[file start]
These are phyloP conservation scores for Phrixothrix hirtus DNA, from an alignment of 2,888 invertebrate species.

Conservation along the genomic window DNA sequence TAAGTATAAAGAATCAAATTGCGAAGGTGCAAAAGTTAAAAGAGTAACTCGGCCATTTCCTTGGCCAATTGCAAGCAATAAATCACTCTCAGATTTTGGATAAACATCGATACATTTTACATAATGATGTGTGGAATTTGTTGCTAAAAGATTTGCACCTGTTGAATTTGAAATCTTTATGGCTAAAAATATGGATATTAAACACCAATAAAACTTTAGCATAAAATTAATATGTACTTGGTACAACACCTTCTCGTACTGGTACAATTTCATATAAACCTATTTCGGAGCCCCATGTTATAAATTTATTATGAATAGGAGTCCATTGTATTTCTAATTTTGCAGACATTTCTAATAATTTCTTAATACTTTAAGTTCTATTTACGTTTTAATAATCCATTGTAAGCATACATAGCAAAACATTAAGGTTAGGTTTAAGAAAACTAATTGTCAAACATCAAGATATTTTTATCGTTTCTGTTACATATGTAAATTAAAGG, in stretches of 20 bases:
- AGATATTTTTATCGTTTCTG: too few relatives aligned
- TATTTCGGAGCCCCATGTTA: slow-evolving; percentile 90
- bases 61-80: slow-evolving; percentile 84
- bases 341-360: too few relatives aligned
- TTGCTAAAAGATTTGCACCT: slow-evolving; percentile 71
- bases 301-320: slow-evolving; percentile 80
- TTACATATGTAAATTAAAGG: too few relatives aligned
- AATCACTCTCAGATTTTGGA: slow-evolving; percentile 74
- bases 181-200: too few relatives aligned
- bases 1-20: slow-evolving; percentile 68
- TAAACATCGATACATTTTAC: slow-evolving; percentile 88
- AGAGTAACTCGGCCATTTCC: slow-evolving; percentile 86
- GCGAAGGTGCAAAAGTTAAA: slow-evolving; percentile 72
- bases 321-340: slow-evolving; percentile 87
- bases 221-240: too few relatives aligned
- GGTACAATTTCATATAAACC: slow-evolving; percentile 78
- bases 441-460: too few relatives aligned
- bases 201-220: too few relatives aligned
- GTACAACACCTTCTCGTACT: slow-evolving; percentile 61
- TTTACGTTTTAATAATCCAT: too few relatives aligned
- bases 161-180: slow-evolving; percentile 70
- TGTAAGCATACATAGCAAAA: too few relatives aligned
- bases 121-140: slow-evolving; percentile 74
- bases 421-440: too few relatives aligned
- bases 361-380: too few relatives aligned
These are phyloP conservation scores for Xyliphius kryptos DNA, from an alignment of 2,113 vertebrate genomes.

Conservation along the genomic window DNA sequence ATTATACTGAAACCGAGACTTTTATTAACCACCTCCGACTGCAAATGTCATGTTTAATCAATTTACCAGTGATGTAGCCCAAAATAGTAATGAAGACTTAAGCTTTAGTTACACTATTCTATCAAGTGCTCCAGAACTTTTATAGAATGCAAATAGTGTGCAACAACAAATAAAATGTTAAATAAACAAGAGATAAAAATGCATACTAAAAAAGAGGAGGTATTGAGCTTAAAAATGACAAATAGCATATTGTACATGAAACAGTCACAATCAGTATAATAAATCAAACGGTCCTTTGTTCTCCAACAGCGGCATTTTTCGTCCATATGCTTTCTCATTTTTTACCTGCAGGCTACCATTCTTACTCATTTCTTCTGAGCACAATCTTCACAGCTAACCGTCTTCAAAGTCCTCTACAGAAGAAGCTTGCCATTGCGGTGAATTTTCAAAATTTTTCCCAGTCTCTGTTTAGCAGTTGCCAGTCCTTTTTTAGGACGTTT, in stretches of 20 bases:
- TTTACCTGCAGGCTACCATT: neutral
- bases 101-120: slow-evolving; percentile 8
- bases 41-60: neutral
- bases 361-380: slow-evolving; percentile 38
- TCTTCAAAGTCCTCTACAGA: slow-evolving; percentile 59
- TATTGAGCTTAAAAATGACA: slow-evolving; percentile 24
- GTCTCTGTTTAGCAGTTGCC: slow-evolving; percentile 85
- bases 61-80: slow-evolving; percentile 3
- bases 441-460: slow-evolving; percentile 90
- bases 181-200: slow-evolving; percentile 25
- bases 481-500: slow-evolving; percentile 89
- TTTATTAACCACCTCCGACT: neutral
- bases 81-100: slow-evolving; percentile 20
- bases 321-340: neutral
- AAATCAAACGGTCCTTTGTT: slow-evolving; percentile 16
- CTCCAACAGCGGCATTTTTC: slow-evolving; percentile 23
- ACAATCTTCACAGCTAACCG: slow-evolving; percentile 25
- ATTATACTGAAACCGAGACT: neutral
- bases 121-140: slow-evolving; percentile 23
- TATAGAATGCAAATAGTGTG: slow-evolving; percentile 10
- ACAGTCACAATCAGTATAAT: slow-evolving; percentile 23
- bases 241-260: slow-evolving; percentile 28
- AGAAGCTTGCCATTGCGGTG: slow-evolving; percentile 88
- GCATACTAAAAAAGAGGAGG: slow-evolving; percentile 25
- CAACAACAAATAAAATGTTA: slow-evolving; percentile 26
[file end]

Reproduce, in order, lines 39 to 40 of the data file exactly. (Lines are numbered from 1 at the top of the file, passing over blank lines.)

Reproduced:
- bases 181-200: slow-evolving; percentile 25
- bases 481-500: slow-evolving; percentile 89